This paper is hospital-based data and the study conducted in the adult medical wards only. It was therefore carried out to establish the relative contributions of the various cancers to the cancer deaths certified at the University of Nigeria Teaching Hospital, Enugu. The hospital is a tertiary health institution strategically located in the South East zone of Nigeria. This is in the Ibo speaking tribe of Nigeria. It serves approximately a quarter to a third of the Nigerian population currently estimated to be 158.2 million. [7] The hospital receives patients from Enugu state (where it is located), and from neighboring states of Kogi, Anambra, Ebonyi, Abia, and Imo. Enugu state covers an estimated area of 7161 km. [8]

   Materials and Methods Top

All cancer deaths diagnosed from patients case notes, admission and death registers, and medical certificates of cause of death in the 16-year period from the beginning of January 1995 to the end of December 2010 were retrieved from the hospital records department and medical wards, and reviewed retrospectively to find all the deaths due to cancer. Four hundred and seventy seven cases were retrieved and reviewed. Information collected on each case included the name, age, sex, date of death, type of tumor causing the death, and site of the primary tumor.

The primary site and morphology data were coded using the International Classification of Diseases (10 th Edition, ICD-10, World Health Organization). [9] The ages were grouped according to the format used by International Agency for Research on Cancer (IARC, Lyon, France) for cancer reporting; [5],[6] namely 0-14, 15-24, 25-34, 35-44, 45-54, 55-64, and ≥65 years. Cases were analyzed according to sex and age distribution for all cases, and sex and age distribution for selected sites. Ethical clearance was obtained from the hospital's ethics committee.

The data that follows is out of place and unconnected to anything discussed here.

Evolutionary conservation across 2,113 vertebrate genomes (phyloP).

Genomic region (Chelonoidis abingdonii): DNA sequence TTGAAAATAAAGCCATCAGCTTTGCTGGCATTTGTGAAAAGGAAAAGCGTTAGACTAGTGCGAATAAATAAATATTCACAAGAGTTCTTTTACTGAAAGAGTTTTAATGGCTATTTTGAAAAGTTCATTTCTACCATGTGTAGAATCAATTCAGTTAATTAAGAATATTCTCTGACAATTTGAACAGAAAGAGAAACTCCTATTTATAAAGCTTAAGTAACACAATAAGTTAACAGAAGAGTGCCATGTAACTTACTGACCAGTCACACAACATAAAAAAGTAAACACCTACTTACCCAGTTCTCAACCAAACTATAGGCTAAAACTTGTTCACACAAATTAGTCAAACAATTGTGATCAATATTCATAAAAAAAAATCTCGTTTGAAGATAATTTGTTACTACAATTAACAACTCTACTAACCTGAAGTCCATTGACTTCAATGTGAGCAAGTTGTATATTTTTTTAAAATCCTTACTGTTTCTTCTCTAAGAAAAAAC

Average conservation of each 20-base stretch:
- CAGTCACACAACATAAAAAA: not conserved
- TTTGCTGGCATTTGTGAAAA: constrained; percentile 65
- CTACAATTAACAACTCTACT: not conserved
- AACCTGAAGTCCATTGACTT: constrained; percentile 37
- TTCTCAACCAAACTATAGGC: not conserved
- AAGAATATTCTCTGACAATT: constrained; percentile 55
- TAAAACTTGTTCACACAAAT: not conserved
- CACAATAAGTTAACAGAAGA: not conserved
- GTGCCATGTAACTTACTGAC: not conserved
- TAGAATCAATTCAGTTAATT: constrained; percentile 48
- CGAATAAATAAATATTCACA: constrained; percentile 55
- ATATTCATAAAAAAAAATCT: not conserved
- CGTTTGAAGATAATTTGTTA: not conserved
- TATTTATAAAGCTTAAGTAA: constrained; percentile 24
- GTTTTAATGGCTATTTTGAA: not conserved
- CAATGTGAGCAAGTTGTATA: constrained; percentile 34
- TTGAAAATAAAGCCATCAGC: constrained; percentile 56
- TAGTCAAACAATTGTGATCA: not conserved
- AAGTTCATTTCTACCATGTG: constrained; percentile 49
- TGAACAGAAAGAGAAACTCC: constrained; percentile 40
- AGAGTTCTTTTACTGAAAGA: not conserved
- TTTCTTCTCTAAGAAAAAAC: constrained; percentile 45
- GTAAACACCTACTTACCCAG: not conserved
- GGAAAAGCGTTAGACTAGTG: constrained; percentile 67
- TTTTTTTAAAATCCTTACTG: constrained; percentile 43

All data were coded, edited appropriately, and entered into personal computer. Analysis of the data was done using the Statistical Package for Social Sciences (SPSS Inc. Chicago, IL) version 17.0. Simple descriptive statistics were used. Mean ± Standard deviation was generated for continuous variables. Student's t-test was used to compare means of continuous variables, while Chi-square test was used to test significance of differences between two proportions. P < 0.05 was taken to be statistically significant.

   Results Top

Six thousand two hundred and fifty patients died in the medical wards during the period of study. Out of this, 477 (7.6%) died of cancer. Of those that died from cancer, 70.2% were males. The male to female ratio was 2.4:1. Mortality rate was significantly higher in males than in females, P < 0.001. The age range for all was 15-92 years, with a mean of 48.3 ± 17.8 and median of 42 years. There was no significant difference in the mean age for males (42.9 ± 17.5 years) and females (45.7 ± 17.0), F 0.092, df 475, P = 0.109 [Table 1].
Table 1: Age and Sex distribution of cancer deaths

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[Figure 1] depicts the distribution of cancer deaths by year and sex. After a peak in 1996, there was a sharp decline, which was more precipitous in men than women up to 2002 (7 years later) when another slight rise occurred in females with a fall in males. Thereafter, there were little fluctuations in number of cancer deaths in females while it kept fluctuating widely in men with peaks in 2003 and 5 years later (2008).
Figure 1 : Distribution of number of deaths according to the vear involved and sex

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[Figure 2] shows the distribution of the cases according to age group and sex. The number of deaths for each age group was clearly higher in men. There was a steady rise in the number of deaths from adolescence till adulthood followed by a plateau in the females up to the middle age of 54 years when it fell slightly till in the elderly when it appears to start rising again. However, in males, there was a steady rise in cancer mortality from the age group 15-24 until it peaked at age group 25 to 44 years. There was then, a steady fall until elderly age of 64 years when it started rising again.
Figure 2 : Distribution of deaths according to age group and sex